Investing in Rest

‘By the seventh day God had finished the work he had been doing; so, on the seventh day he rested from all his work.’- Genesis 2:2

True story – in the process of writing this post I was looking for a nice little quote to compliment it on the topic of rest. I was quite surprised to find the quotes on rest that I found were mostly negative. Some examples below:

‘You’ll have time to rest when you’re dead’ – Robert De Niro

‘If you rest, you rust’ – Helen Hayes

Rest vs work

Embedded deep in the mentality behind such quotes is the belief that rest is counterproductive to getting work done. However, to avoid falling for such fallacy it is important to always think of the bigger picture – a period of rejuvenation helps us not only get more work done in the long-run, it also helps us get better work done. Of course, I found some more positive quotes later on but these quotes indicate a wider problem in our society – we really don’t know how to rest. I’ve written a bit about this topic here in a previous blog post, but as we continue life post-Easter break in the UK (which was hopefully filled with rest for many), I wanted to touch on it some more.

The social media hustle and grind culture, which primarily focuses on non-stop working in order to be wealthy can be quite counterproductive at times. For example, the rise in young people having a ‘side hustle’ – has been very transformative to some, I’m sure, but it also means a now blurred line between rest and work since an activity which used to be part of the former for you, has now become the latter. Statistics from 2018 showed 40% of people in the UK who were surveyed had a side hustle. 40%! Someone tweeted the other day an observation that this trend of young people in particular monetising their hobbies is really not normal, and I’m inclined to agree. As mentioned in the article just linked, the rise of side hustles is due to increasing job insecurity, an issue which, like many others, has likely only been exacerbated by the pandemic. All I’ll say is, nothing – not even the alluring promise of success and wealth, is worth killing yourself over. Do note, I’m not anti-side hustle, but I do believe with such endeavours it can become all to easy to stretch yourself thin, that’s all.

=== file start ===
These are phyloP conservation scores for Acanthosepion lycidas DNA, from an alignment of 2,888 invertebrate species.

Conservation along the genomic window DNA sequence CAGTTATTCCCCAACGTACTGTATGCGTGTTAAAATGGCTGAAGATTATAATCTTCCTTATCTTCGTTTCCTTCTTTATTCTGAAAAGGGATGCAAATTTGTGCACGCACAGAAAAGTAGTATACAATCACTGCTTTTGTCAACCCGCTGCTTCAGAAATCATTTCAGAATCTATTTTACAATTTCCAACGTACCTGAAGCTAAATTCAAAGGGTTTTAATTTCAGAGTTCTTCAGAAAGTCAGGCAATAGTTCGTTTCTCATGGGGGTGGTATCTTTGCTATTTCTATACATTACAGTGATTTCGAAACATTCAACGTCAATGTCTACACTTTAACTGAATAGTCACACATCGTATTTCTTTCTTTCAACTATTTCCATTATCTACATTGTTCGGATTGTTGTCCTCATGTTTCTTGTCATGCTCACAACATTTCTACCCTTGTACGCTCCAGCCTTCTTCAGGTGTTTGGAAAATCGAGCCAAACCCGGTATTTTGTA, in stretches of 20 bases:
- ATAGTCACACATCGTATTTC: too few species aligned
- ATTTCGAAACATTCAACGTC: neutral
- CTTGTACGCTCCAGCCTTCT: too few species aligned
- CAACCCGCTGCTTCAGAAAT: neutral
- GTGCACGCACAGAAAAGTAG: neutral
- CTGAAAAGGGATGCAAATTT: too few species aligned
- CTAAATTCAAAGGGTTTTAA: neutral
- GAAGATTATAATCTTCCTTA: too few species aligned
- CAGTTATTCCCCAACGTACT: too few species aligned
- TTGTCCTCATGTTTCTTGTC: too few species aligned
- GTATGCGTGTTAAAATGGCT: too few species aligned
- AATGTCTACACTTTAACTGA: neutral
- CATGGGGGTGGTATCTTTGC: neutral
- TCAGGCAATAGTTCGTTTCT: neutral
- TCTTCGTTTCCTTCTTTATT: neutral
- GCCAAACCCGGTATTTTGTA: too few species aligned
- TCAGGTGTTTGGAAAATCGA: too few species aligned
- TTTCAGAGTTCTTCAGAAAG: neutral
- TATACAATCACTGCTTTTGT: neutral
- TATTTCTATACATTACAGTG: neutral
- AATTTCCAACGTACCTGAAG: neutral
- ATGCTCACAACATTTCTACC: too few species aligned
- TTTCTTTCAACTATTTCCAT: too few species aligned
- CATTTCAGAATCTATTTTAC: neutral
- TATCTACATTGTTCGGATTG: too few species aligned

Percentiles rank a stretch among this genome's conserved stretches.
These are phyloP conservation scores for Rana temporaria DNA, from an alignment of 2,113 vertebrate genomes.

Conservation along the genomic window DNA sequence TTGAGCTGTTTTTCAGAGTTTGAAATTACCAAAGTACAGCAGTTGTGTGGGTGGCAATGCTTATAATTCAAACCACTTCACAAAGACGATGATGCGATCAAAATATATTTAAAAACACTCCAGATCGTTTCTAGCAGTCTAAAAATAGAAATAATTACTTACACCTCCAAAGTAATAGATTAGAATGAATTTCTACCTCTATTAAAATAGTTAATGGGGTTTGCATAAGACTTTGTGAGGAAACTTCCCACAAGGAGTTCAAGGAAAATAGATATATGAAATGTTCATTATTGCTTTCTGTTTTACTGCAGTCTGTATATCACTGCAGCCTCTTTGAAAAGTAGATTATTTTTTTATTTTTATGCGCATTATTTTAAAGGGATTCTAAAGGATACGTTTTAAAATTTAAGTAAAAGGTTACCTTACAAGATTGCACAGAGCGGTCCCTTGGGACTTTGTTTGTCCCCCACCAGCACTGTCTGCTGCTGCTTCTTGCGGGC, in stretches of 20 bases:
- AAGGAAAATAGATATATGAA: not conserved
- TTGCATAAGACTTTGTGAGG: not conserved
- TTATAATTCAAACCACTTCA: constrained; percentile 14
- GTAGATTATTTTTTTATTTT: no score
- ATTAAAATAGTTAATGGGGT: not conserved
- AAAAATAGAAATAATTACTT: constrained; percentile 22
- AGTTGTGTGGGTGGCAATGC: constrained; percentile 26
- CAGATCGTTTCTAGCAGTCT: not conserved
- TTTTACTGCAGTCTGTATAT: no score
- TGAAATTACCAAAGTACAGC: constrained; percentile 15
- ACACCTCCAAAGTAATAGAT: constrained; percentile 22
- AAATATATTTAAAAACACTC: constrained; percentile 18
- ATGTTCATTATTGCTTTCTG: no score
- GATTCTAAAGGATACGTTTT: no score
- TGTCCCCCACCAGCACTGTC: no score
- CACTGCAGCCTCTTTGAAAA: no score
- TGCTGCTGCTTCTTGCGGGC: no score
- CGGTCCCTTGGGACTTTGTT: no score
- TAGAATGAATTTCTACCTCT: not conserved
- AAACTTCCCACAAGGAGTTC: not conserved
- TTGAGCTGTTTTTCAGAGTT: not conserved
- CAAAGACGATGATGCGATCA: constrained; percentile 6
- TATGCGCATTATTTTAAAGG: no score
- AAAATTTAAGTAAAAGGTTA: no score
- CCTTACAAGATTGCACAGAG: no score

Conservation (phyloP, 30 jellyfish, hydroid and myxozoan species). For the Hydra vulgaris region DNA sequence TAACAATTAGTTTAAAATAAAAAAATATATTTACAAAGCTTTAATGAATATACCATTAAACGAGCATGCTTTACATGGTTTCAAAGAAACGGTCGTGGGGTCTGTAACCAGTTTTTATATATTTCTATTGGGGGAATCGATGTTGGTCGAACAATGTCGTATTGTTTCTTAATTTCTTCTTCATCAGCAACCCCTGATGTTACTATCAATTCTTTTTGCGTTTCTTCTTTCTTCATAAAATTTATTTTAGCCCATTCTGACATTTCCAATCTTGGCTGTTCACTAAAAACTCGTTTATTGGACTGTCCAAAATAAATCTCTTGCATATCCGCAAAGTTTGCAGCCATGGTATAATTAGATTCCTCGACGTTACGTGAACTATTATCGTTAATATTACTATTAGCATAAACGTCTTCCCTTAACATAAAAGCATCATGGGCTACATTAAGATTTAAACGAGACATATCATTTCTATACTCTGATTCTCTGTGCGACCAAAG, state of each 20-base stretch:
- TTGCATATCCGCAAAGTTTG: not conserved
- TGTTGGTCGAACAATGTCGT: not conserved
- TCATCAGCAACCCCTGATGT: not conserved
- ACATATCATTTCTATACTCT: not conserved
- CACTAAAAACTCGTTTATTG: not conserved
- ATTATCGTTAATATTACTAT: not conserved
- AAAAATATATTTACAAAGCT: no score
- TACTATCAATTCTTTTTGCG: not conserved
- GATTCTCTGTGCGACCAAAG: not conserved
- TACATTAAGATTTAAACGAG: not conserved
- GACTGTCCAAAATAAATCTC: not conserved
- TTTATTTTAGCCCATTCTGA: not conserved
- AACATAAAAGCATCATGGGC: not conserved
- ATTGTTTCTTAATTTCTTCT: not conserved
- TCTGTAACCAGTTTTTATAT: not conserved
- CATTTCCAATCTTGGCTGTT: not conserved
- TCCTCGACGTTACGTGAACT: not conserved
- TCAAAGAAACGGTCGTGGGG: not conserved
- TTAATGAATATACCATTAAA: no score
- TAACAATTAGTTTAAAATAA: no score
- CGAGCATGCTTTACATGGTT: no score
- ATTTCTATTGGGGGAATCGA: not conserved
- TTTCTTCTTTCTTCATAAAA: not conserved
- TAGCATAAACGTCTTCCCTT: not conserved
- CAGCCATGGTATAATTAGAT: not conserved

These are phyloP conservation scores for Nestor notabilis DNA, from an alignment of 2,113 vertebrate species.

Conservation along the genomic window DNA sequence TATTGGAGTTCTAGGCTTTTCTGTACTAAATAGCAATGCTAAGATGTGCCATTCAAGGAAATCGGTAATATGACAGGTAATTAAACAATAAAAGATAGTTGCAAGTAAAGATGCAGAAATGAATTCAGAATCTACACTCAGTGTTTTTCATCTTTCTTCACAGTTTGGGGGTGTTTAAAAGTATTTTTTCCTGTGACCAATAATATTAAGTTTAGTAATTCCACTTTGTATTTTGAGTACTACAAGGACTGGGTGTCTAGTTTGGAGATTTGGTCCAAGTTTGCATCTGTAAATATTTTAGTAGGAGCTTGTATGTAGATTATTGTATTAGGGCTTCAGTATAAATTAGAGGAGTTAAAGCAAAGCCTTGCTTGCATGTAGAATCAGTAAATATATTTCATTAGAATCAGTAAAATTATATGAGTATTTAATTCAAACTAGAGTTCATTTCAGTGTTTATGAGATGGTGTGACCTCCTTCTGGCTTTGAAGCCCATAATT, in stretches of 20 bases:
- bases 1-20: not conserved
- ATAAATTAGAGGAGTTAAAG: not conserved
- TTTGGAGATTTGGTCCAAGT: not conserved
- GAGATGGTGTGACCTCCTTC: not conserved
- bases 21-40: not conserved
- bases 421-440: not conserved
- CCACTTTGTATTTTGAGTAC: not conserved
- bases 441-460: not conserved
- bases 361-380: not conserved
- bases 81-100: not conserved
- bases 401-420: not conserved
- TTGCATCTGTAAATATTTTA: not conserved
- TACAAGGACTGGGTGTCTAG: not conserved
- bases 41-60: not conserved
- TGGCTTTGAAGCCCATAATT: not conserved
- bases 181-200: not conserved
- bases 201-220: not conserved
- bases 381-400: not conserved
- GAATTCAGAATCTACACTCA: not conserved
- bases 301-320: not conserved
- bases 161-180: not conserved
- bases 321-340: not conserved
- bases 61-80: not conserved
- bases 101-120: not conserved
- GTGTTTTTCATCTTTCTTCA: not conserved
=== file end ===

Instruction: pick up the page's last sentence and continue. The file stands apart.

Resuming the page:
Rest = doing nothing?

You may have noticed that above I referred to activities that help with your rest. Contrary to the way it is sometimes portrayed in the media, the art of resting is not just limited to sleep or doing nothing at all. Certain activities we enjoy have a calming effect on us and are perfect for unwinding – whether it be stretching, baking or going for a stroll.

A month or two ago, for example, I did a colouring in activity as part of church weekend retreat (done virtually this year, of course) and I have to say it was surprisingly very refreshing. It’s quite a mindless activity and honestly it was the first time I had done it since I was a child. For a split moment of your day, your only and foremost concern is co-ordinating colours and colouring within the lines of the image outline. I can now understand why in recent years adult colouring books have been trending.

Here are some things that could perhaps restore your work/life balance and help you get better rest:

  • Know the signs of burnout – physical tiredness, headaches, irritation, lack of concentration etc. Being burnt out makes it harder to work so it’s important to know the signs so you can quickly dial things back in and get some rest.
  • Say NO – it is important to be possessive with your me-time, don’t make it ‘us’ time bybending to the needs of others
  • The importance of discipline – put that work device away – it can wait till after your holiday or weekend is over!
  • What is your escape? – have a magic carpet – something that can you can temporarily dive into to relax and distract you a bit from the world’s madness. For me it’s definitely books and TV shows; what are yours?

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Thanks for reading and have a lovely day!

Make sure to follow my blog on IG @TheArtofChatter

The Mystery of Love 2.0 – when love and tech collide: A Review of The One and Love Alarm (Season 2)

I’m sure if you surveyed the average person, they would tell you that they wanted to find love (if they haven’t already.) However, that journey is a tough, steep one that holds many challenges for several reasons. Social media, and much later, dating apps have already transformed the dating process massively in a relatively short space of time. The two most recent dramas I’ve watch watched on Netflix explore how technology (and science) could further impact dating and relationships in the future and what the effects on individuals lives could look like. Worth a watch or not? Have a read and decide.

The One

The One, Netflix review - the downside of scientific matchmaking
Rebecca Webb (right) with co-founder of The One and close friend from university days, James (left).